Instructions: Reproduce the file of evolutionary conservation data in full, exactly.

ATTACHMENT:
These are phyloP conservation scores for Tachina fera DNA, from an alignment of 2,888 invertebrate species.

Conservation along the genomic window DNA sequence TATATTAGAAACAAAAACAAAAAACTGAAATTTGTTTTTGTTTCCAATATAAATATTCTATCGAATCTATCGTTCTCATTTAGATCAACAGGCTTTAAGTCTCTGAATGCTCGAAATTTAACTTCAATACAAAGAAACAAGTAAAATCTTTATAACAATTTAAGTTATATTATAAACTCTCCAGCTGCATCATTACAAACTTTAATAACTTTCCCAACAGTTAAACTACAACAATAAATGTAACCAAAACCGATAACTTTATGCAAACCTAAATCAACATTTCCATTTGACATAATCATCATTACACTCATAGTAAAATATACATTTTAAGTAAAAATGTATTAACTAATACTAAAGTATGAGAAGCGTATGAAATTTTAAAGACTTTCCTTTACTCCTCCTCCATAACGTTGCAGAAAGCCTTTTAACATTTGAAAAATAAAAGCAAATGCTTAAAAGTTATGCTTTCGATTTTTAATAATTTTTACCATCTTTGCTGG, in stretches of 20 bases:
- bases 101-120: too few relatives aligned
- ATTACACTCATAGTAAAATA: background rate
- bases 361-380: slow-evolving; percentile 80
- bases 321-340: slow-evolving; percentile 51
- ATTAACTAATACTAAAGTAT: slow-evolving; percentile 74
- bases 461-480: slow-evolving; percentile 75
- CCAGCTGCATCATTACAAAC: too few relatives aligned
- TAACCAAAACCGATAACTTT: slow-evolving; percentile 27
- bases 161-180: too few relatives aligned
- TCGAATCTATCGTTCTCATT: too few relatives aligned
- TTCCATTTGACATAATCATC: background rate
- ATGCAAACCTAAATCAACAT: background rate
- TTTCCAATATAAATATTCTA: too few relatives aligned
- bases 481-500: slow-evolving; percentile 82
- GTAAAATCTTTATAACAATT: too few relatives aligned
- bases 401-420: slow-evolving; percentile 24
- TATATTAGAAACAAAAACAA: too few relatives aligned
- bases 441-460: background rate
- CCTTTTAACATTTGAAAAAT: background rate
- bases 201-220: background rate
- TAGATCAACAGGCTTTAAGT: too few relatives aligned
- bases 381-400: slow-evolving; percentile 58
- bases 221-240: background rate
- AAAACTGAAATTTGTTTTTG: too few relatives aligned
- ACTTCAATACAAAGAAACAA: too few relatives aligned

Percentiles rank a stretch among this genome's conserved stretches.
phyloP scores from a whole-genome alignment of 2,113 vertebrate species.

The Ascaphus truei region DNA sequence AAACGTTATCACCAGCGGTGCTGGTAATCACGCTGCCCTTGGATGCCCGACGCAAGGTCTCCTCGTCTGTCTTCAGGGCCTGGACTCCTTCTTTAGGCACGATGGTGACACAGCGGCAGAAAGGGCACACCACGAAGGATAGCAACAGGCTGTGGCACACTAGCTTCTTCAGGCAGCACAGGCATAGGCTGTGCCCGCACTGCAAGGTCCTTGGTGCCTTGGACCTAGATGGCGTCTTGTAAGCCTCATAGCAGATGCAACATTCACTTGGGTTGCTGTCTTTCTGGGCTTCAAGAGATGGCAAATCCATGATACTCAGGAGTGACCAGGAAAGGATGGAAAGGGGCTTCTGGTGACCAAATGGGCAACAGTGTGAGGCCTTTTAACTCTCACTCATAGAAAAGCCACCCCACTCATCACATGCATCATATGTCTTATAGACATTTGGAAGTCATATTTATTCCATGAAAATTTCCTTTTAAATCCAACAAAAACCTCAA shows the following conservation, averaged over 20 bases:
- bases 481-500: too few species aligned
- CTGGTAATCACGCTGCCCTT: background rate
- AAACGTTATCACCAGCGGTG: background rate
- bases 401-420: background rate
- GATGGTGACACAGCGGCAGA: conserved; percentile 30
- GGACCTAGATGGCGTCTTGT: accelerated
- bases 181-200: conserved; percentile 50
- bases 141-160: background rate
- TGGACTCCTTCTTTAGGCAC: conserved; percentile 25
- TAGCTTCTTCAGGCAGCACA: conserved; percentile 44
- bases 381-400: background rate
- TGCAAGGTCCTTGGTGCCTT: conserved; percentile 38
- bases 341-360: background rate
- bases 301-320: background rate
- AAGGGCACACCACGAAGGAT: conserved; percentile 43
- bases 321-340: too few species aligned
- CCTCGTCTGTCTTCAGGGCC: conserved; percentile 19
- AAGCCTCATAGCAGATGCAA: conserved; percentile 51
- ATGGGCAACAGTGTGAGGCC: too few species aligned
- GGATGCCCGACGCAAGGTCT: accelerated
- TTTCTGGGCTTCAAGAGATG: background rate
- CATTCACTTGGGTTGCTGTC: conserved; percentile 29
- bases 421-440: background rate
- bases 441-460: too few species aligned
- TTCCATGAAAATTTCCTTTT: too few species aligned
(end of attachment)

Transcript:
These are phyloP conservation scores for Tachina fera DNA, from an alignment of 2,888 invertebrate species.

Conservation along the genomic window DNA sequence TATATTAGAAACAAAAACAAAAAACTGAAATTTGTTTTTGTTTCCAATATAAATATTCTATCGAATCTATCGTTCTCATTTAGATCAACAGGCTTTAAGTCTCTGAATGCTCGAAATTTAACTTCAATACAAAGAAACAAGTAAAATCTTTATAACAATTTAAGTTATATTATAAACTCTCCAGCTGCATCATTACAAACTTTAATAACTTTCCCAACAGTTAAACTACAACAATAAATGTAACCAAAACCGATAACTTTATGCAAACCTAAATCAACATTTCCATTTGACATAATCATCATTACACTCATAGTAAAATATACATTTTAAGTAAAAATGTATTAACTAATACTAAAGTATGAGAAGCGTATGAAATTTTAAAGACTTTCCTTTACTCCTCCTCCATAACGTTGCAGAAAGCCTTTTAACATTTGAAAAATAAAAGCAAATGCTTAAAAGTTATGCTTTCGATTTTTAATAATTTTTACCATCTTTGCTGG, in stretches of 20 bases:
- bases 101-120: too few relatives aligned
- ATTACACTCATAGTAAAATA: background rate
- bases 361-380: slow-evolving; percentile 80
- bases 321-340: slow-evolving; percentile 51
- ATTAACTAATACTAAAGTAT: slow-evolving; percentile 74
- bases 461-480: slow-evolving; percentile 75
- CCAGCTGCATCATTACAAAC: too few relatives aligned
- TAACCAAAACCGATAACTTT: slow-evolving; percentile 27
- bases 161-180: too few relatives aligned
- TCGAATCTATCGTTCTCATT: too few relatives aligned
- TTCCATTTGACATAATCATC: background rate
- ATGCAAACCTAAATCAACAT: background rate
- TTTCCAATATAAATATTCTA: too few relatives aligned
- bases 481-500: slow-evolving; percentile 82
- GTAAAATCTTTATAACAATT: too few relatives aligned
- bases 401-420: slow-evolving; percentile 24
- TATATTAGAAACAAAAACAA: too few relatives aligned
- bases 441-460: background rate
- CCTTTTAACATTTGAAAAAT: background rate
- bases 201-220: background rate
- TAGATCAACAGGCTTTAAGT: too few relatives aligned
- bases 381-400: slow-evolving; percentile 58
- bases 221-240: background rate
- AAAACTGAAATTTGTTTTTG: too few relatives aligned
- ACTTCAATACAAAGAAACAA: too few relatives aligned

Percentiles rank a stretch among this genome's conserved stretches.
phyloP scores from a whole-genome alignment of 2,113 vertebrate species.

The Ascaphus truei region DNA sequence AAACGTTATCACCAGCGGTGCTGGTAATCACGCTGCCCTTGGATGCCCGACGCAAGGTCTCCTCGTCTGTCTTCAGGGCCTGGACTCCTTCTTTAGGCACGATGGTGACACAGCGGCAGAAAGGGCACACCACGAAGGATAGCAACAGGCTGTGGCACACTAGCTTCTTCAGGCAGCACAGGCATAGGCTGTGCCCGCACTGCAAGGTCCTTGGTGCCTTGGACCTAGATGGCGTCTTGTAAGCCTCATAGCAGATGCAACATTCACTTGGGTTGCTGTCTTTCTGGGCTTCAAGAGATGGCAAATCCATGATACTCAGGAGTGACCAGGAAAGGATGGAAAGGGGCTTCTGGTGACCAAATGGGCAACAGTGTGAGGCCTTTTAACTCTCACTCATAGAAAAGCCACCCCACTCATCACATGCATCATATGTCTTATAGACATTTGGAAGTCATATTTATTCCATGAAAATTTCCTTTTAAATCCAACAAAAACCTCAA shows the following conservation, averaged over 20 bases:
- bases 481-500: too few species aligned
- CTGGTAATCACGCTGCCCTT: background rate
- AAACGTTATCACCAGCGGTG: background rate
- bases 401-420: background rate
- GATGGTGACACAGCGGCAGA: conserved; percentile 30
- GGACCTAGATGGCGTCTTGT: accelerated
- bases 181-200: conserved; percentile 50
- bases 141-160: background rate
- TGGACTCCTTCTTTAGGCAC: conserved; percentile 25
- TAGCTTCTTCAGGCAGCACA: conserved; percentile 44
- bases 381-400: background rate
- TGCAAGGTCCTTGGTGCCTT: conserved; percentile 38
- bases 341-360: background rate
- bases 301-320: background rate
- AAGGGCACACCACGAAGGAT: conserved; percentile 43
- bases 321-340: too few species aligned
- CCTCGTCTGTCTTCAGGGCC: conserved; percentile 19
- AAGCCTCATAGCAGATGCAA: conserved; percentile 51
- ATGGGCAACAGTGTGAGGCC: too few species aligned
- GGATGCCCGACGCAAGGTCT: accelerated
- TTTCTGGGCTTCAAGAGATG: background rate
- CATTCACTTGGGTTGCTGTC: conserved; percentile 29
- bases 421-440: background rate
- bases 441-460: too few species aligned
- TTCCATGAAAATTTCCTTTT: too few species aligned